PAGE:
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Shiri Pasternak is a professor of criminology at Ryerson University and the research director of the Yellowhead Institute.

Over the coming weeks, two stories will be told repeatedly about the police raids and arrests on Wet’suwet’en territory. One story will already be familiar to those reading coverage of the escalating conflict between Coastal GasLink, the province of British Columbia and the Wet’suwet’en hereditary government. It goes like this: First Nation band councils have consented to this development and welcome the jobs and revenue; Indigenous groups working under hereditary authority who oppose the pipeline, therefore, represent a rogue and non-democratic faction.

The second related story is that police force is necessary and justified against this rogue faction in order to maintain law and order. This story will be that First Nation band councils can negotiate with industry and governments on behalf of their communities. If contracts are broken, it will subject the country to economic and political disorder because it will undermine provincial authority, causing corporate confidence in resource investment to plummet.

Open this photo in gallery:

Supporters of the Wet'suwet'en hereditary chiefs who oppose the Costal Gaslink pipeline take part in a rally in Smithers, B.C., on Jan. 10, 2020.JASON FRANSON/The Canadian Press

Both of these narratives lack important context. The hereditary governments are not rogue and non-democratic factions. This is a wilful misreading of Canadian law. The most important case on aboriginal title in Canada was fought in 1997 and won by the Wet’suwet’en (and Gitxsan) in the Delgamuukw decision. The court recognized that underlying title continues to rest with the Indigenous nation where treaties have not been signed. This interest in the land was found to be collective, unique and proprietary in nature. Note that it was the hereditary chiefs who brought the case to the Supreme Court and the hereditary chiefs whose authority to govern was recognized in the decision.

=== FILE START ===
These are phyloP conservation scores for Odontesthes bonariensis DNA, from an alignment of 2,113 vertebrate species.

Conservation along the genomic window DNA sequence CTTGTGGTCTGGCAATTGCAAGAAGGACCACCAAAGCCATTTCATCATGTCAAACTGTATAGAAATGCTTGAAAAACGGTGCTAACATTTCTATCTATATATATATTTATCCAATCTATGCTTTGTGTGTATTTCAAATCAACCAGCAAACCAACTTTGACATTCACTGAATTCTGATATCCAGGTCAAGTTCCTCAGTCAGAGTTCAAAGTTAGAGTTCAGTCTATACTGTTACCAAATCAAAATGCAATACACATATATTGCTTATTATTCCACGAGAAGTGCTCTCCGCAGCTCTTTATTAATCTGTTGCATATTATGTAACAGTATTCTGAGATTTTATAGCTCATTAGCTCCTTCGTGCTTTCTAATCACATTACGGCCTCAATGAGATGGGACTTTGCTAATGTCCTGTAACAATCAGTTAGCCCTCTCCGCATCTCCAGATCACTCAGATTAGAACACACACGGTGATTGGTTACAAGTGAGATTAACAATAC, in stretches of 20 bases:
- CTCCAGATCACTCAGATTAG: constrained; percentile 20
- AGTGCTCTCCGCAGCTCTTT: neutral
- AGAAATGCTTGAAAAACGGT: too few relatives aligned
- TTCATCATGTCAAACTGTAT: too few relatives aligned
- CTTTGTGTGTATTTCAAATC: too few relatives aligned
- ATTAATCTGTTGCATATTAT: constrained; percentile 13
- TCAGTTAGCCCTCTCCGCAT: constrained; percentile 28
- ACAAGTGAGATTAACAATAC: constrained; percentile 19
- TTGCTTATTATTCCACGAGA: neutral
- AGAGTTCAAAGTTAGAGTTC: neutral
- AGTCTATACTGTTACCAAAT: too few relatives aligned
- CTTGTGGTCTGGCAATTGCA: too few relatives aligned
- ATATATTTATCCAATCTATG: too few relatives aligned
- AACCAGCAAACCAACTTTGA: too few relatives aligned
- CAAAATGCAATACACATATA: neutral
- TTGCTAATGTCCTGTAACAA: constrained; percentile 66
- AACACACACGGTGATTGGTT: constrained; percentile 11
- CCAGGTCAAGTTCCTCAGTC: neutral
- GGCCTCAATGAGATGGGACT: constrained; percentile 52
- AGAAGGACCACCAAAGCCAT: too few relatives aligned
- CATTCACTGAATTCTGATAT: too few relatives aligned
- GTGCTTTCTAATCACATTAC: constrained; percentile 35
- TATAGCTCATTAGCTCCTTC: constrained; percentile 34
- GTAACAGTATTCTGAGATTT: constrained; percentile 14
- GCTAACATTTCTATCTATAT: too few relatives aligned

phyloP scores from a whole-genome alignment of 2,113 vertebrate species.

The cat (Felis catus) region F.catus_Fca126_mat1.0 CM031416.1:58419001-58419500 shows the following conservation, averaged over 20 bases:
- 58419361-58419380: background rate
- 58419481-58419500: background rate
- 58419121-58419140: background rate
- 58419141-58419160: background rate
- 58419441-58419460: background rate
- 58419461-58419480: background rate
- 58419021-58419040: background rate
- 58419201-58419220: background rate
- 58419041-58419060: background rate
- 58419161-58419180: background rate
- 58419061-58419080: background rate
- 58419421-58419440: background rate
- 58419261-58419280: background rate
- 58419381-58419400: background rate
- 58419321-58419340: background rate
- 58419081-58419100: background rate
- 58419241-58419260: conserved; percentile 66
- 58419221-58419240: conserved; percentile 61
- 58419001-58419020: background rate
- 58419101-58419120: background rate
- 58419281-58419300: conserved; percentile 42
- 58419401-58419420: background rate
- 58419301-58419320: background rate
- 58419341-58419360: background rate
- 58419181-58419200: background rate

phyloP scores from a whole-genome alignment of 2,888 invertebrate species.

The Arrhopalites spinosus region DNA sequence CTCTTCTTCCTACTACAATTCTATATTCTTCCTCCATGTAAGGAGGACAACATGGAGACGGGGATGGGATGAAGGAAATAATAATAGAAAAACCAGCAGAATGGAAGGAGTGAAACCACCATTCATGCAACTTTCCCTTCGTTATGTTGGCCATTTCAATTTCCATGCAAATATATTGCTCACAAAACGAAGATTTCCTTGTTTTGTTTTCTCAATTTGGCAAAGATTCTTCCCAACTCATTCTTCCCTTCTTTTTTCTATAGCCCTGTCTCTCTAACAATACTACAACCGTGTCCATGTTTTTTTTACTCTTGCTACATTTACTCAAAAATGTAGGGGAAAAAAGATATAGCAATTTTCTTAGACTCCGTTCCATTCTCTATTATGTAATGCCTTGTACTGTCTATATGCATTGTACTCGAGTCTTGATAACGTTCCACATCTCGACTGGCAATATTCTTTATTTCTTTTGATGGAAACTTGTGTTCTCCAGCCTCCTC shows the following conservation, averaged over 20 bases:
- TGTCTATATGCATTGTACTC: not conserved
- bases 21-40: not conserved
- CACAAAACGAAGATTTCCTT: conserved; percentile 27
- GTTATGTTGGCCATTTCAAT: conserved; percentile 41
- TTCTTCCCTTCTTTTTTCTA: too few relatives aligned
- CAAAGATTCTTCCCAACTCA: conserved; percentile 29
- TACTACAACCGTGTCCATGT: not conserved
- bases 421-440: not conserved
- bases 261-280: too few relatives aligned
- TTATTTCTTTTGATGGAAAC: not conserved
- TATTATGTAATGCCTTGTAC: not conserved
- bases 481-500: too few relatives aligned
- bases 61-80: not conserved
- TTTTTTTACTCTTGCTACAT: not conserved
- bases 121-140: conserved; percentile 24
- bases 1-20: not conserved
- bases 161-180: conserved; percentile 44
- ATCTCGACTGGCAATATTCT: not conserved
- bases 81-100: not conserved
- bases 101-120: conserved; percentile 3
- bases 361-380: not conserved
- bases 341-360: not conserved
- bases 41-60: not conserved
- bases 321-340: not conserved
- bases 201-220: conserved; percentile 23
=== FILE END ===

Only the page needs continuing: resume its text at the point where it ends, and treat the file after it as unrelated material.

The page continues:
But whereas the first story is about a wilful misreading of Canadian law, the second is a faithful reading of bad Canadian law. Police force against the Wet’suwet’en will be justified because the injunction sought and obtained by Coastal GasLink was accompanied by an enforcement order. But how can the injunction override a Supreme Court decision that recognized hereditary leaders as the proper title and rights holders?

Last October, the Yellowhead Institute, the first Indigenous-focused think tank in Canada, released the results of a national analysis of injunctions. We found that while 76 per cent of injunctions filed against First Nations by corporations were granted, 81 per cent of injunctions filed against corporations by First Nations were denied.

The chance for a fair trial was, statistically speaking, negligible. As is common, Justice Marguerite Church of the B.C. Court of Appeal found that the economic loss to a company far outweighed the losses the First Nation would suffer as a result of restricted access to their lands and the destruction of habitat and waters.

When the court refused to recognize Wet’suwet’en hereditary authority, they become de facto lawless and so are labelled and treated as criminals. So a spectre of danger around these supposed criminals is created by the RCMP and other actors.

This is not paranoid thinking but an established part of the historical record of land conflict in this country.

In 1995, the Secwepemc land defenders at Ts’peten (Gustafsen Lake) were subjected to an intense smear campaign for holding ceremonies on their traditional lands against the wishes of local white farmers. They were called terrorists in the media and by police, even as thousands of rounds of ammunition were fired into the Sundance camp.

That same year, Dudley George was killed by Ontario Provincial Police at Ipperwash Provincial Park. Acting Sergeant Kenneth Deane claimed Mr. George was holding a rifle when the OPP invaded the camp, but the judge at trial found him to be lying. Later, Canada acknowledged that the Kettle and Stony Point First Nations had legal claim to the lands they were occupying.

In both these cases, it is police violence that is the most threatening to people, land and waters – not the families on the front line protecting their territory. According to The Guardian, the RCMP were prepared to use lethal force on Wet’suwet’en people last year, when the injunction by Coastal GasLink was first served. Yet it is the hereditary chiefs, houses and clans who are being framed as dangerous. After the Wet’suwet’en felled trees along the roads to protect their communities from harm, the RCMP announced a criminal investigation into “traps likely to cause bodily harm.”

These are not dangerous criminals; they are defenders, lawfully protecting the land and waters, because our governments have resolutely refused to do so.

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